President discussing immigration issues.
President discussing immigration issues.

President Barack Obama has correctly assessed that his taking executive actions in regards to the implementation of  today’s immigration laws are legally within his power to enact. Because he has acted within the confines of current immigration laws and precedence, his immigration executive orders are very limited in comparison to the comprehensive immigration bill that he would like to sign when ever the U.S. Congress representatives send him one.

It has taken me many hours to read multiple legal letters, briefs, memoranda, law review articles and newspaper comments to last a life time. In short, both sides have their arguments which support their points of view. In general, almost all of the legal discourse favors the President’s position by indicating that he acted within the boundary of prior codes and precedents set by previous administrations. The executive branch in administering the laws does have the power of “prosecutorial discretion” and the ability to take “deferred actions” in certain instances. For example, our President argued during his announcement on 11/20/2014 that he wanted to keep families intact (humanitarian reasons) as well as needing to prioritize the limited resources available to his office towards the deportation of criminals; the placing of additional law enforcement personnel, equipment and other technical support on the southern U.S. border instead of continuing to deport for a 3 year period, family members who have been illegally living in the US for over 5 years with children who are already American citizens.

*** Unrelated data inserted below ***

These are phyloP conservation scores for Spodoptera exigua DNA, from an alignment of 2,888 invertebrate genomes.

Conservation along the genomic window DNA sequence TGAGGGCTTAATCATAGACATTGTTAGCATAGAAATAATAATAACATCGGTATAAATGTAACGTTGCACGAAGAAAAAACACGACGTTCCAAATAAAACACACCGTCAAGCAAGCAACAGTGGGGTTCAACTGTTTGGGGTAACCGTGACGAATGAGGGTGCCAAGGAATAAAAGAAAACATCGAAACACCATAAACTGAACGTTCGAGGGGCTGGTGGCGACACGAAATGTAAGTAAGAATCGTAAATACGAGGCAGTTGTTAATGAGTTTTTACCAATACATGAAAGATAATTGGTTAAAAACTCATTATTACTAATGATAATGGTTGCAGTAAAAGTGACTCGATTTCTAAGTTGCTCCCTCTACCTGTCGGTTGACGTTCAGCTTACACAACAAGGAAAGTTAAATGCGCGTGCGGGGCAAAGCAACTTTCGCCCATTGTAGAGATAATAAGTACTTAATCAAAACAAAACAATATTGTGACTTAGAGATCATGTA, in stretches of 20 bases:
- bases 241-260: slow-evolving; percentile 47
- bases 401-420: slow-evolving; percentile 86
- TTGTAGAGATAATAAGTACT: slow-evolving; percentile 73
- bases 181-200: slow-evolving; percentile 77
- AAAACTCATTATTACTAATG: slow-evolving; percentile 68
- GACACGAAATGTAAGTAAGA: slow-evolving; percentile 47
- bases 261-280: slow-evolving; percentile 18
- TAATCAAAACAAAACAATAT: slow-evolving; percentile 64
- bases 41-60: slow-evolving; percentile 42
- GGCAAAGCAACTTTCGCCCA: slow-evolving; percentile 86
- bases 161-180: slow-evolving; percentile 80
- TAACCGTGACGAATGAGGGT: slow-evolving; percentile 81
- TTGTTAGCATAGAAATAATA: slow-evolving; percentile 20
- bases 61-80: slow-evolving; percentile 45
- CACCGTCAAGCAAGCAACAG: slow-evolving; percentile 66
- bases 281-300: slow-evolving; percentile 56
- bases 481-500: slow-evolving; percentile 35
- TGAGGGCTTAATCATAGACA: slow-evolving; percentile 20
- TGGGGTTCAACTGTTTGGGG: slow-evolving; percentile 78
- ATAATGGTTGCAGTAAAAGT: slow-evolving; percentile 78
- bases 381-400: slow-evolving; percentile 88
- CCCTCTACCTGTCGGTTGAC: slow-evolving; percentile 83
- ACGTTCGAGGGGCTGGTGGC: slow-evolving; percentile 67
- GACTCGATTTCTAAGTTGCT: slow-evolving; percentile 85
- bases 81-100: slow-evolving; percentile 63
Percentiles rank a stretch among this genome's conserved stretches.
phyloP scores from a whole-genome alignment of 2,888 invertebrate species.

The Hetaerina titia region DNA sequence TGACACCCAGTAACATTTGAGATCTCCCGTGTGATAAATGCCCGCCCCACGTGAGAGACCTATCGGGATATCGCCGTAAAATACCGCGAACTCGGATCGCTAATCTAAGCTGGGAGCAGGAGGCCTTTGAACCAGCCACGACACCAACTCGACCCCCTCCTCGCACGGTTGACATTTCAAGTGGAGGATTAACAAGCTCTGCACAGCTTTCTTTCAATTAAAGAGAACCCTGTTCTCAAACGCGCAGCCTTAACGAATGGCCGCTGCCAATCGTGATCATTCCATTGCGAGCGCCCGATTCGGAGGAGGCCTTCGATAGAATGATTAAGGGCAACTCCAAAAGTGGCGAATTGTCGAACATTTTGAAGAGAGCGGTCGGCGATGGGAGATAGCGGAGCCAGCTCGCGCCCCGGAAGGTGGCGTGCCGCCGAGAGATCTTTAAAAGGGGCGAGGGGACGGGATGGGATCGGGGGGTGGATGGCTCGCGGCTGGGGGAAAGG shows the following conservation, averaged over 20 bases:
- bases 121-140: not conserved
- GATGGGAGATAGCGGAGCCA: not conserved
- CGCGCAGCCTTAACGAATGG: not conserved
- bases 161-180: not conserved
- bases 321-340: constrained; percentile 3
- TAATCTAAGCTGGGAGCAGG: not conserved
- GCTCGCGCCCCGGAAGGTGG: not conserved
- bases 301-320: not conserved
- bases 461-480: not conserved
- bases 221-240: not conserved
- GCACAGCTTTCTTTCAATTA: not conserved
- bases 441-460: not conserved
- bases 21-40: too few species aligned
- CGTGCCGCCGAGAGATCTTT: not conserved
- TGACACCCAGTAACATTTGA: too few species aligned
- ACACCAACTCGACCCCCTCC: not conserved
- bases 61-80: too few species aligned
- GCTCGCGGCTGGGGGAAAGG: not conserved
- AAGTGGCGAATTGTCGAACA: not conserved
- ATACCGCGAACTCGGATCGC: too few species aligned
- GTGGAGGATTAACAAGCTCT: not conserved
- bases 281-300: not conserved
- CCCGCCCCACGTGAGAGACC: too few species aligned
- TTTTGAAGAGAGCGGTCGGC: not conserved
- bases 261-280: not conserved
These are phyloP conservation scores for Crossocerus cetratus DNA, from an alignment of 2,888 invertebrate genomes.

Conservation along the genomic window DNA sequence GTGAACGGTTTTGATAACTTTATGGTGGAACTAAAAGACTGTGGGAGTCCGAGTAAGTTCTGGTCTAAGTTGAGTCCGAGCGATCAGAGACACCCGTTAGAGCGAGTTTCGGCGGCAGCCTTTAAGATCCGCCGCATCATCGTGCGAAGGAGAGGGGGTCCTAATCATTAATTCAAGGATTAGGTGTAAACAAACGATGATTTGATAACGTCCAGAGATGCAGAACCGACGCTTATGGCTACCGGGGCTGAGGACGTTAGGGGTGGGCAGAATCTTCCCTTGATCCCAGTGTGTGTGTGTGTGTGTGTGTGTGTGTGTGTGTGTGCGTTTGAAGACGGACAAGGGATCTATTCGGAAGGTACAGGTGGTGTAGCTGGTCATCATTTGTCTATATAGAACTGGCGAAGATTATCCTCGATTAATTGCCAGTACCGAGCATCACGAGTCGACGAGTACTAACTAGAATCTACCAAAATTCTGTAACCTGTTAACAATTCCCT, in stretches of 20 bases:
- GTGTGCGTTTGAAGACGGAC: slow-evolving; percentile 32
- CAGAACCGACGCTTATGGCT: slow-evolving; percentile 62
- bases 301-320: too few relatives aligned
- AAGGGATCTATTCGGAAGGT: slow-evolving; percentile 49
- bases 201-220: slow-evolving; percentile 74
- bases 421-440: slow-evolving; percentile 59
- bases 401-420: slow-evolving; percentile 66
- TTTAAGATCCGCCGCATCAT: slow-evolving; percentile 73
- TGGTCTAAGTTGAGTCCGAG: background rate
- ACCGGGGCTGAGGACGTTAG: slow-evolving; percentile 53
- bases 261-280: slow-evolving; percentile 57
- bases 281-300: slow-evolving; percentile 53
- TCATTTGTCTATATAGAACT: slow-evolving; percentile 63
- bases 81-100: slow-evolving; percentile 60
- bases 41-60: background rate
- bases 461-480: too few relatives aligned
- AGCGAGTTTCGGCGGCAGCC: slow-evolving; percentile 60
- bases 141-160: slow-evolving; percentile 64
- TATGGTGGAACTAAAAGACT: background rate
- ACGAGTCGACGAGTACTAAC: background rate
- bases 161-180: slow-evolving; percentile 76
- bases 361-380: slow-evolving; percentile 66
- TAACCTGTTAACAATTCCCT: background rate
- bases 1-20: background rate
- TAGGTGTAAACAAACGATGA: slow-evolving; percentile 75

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After all the legal documents that I have read, I could find nothing that limits  the President from deferring action on the deportation of illegal aliens at a specific number; nothing that requires the US congressional approval or the existence of recently legislated immigration laws; and nothing which prevents those who qualify for deferred action from applying for a work permit as all others have done in past administrations. The President’s use of  “prosecutorial discretion” does not confer any rights, privileges, or recognition upon the illegal immigrants who qualify for “deferred action,” other than an acknowledgement that deportation will be delayed by a period of three years from the date of issuance. The “deferred action” to be granted within two intra-agencies under the auspices of the Department of Homeland Security (“DHS”), the parent agency of US CIS, does nothing more than acknowledge that an individual can delay deportation proceedings if an individual meets certain criteria established by DHS, the prosecutorial agency. On 11/18/2000, INS Commissioner, Doris Meissner on her last day of service after seven years, issued a memorandum to all personnel regarding the implementation of “prosecutorial discretion” which details the guidelines to be used by practitioners as a reference guide and which provides the framework for today’s rules. “Deferred action” is a form of prosecutorial discretion that does not confer lawful permanent resident status or a path to citizenship. Only the Congress, acting through its legislative authority, can confer these rights.

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There is a fascinating story behind the catalyst for the current immigration rules being established after the 1970s which enmeshes the Beatle’s icon, John Lennon and his wife, Yoko Ono, in the heroic  roles of having to fight a US government deportation order for John Lennon which was politically engineered by the Nixon team. Here is the rest of the story…The attorney for John Lennon and Yoko Ono, Leon Wildes, at Cardozo Law School along with son Michael Wildes, appeared as a guest lecturer to expound upon the historical Lennon case to an audience of Michael’s students in his law class. Excerpts as per the next several paragraphs and as recited by Leon Wildes of Wildes & Weinberg  are as follows: